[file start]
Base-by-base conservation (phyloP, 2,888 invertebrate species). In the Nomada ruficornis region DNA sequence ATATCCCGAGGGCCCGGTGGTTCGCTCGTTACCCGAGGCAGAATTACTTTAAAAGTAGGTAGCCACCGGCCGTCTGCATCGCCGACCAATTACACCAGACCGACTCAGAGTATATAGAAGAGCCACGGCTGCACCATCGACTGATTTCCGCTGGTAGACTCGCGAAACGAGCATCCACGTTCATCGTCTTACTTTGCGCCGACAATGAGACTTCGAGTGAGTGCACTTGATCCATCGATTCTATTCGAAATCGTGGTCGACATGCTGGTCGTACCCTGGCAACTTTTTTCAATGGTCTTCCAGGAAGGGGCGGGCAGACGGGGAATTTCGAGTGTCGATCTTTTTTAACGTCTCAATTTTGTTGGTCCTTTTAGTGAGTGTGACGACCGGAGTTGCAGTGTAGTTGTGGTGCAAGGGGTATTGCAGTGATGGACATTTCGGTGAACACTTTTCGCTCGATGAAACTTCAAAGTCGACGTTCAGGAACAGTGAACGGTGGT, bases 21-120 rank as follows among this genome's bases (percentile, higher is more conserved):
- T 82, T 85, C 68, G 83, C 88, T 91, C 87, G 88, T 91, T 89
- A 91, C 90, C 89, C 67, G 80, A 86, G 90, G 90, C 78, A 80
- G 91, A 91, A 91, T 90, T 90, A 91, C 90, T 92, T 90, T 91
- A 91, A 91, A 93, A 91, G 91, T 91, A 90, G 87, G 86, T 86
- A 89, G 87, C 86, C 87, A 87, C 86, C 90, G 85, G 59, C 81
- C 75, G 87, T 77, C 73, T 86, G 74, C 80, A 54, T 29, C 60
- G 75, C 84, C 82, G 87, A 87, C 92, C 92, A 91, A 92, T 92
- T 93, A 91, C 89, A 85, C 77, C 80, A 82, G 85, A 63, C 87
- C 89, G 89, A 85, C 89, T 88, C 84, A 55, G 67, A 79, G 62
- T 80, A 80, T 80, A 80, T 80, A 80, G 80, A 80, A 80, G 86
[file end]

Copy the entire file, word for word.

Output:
Base-by-base conservation (phyloP, 2,888 invertebrate species). In the Nomada ruficornis region DNA sequence ATATCCCGAGGGCCCGGTGGTTCGCTCGTTACCCGAGGCAGAATTACTTTAAAAGTAGGTAGCCACCGGCCGTCTGCATCGCCGACCAATTACACCAGACCGACTCAGAGTATATAGAAGAGCCACGGCTGCACCATCGACTGATTTCCGCTGGTAGACTCGCGAAACGAGCATCCACGTTCATCGTCTTACTTTGCGCCGACAATGAGACTTCGAGTGAGTGCACTTGATCCATCGATTCTATTCGAAATCGTGGTCGACATGCTGGTCGTACCCTGGCAACTTTTTTCAATGGTCTTCCAGGAAGGGGCGGGCAGACGGGGAATTTCGAGTGTCGATCTTTTTTAACGTCTCAATTTTGTTGGTCCTTTTAGTGAGTGTGACGACCGGAGTTGCAGTGTAGTTGTGGTGCAAGGGGTATTGCAGTGATGGACATTTCGGTGAACACTTTTCGCTCGATGAAACTTCAAAGTCGACGTTCAGGAACAGTGAACGGTGGT, bases 21-120 rank as follows among this genome's bases (percentile, higher is more conserved):
- T 82, T 85, C 68, G 83, C 88, T 91, C 87, G 88, T 91, T 89
- A 91, C 90, C 89, C 67, G 80, A 86, G 90, G 90, C 78, A 80
- G 91, A 91, A 91, T 90, T 90, A 91, C 90, T 92, T 90, T 91
- A 91, A 91, A 93, A 91, G 91, T 91, A 90, G 87, G 86, T 86
- A 89, G 87, C 86, C 87, A 87, C 86, C 90, G 85, G 59, C 81
- C 75, G 87, T 77, C 73, T 86, G 74, C 80, A 54, T 29, C 60
- G 75, C 84, C 82, G 87, A 87, C 92, C 92, A 91, A 92, T 92
- T 93, A 91, C 89, A 85, C 77, C 80, A 82, G 85, A 63, C 87
- C 89, G 89, A 85, C 89, T 88, C 84, A 55, G 67, A 79, G 62
- T 80, A 80, T 80, A 80, T 80, A 80, G 80, A 80, A 80, G 86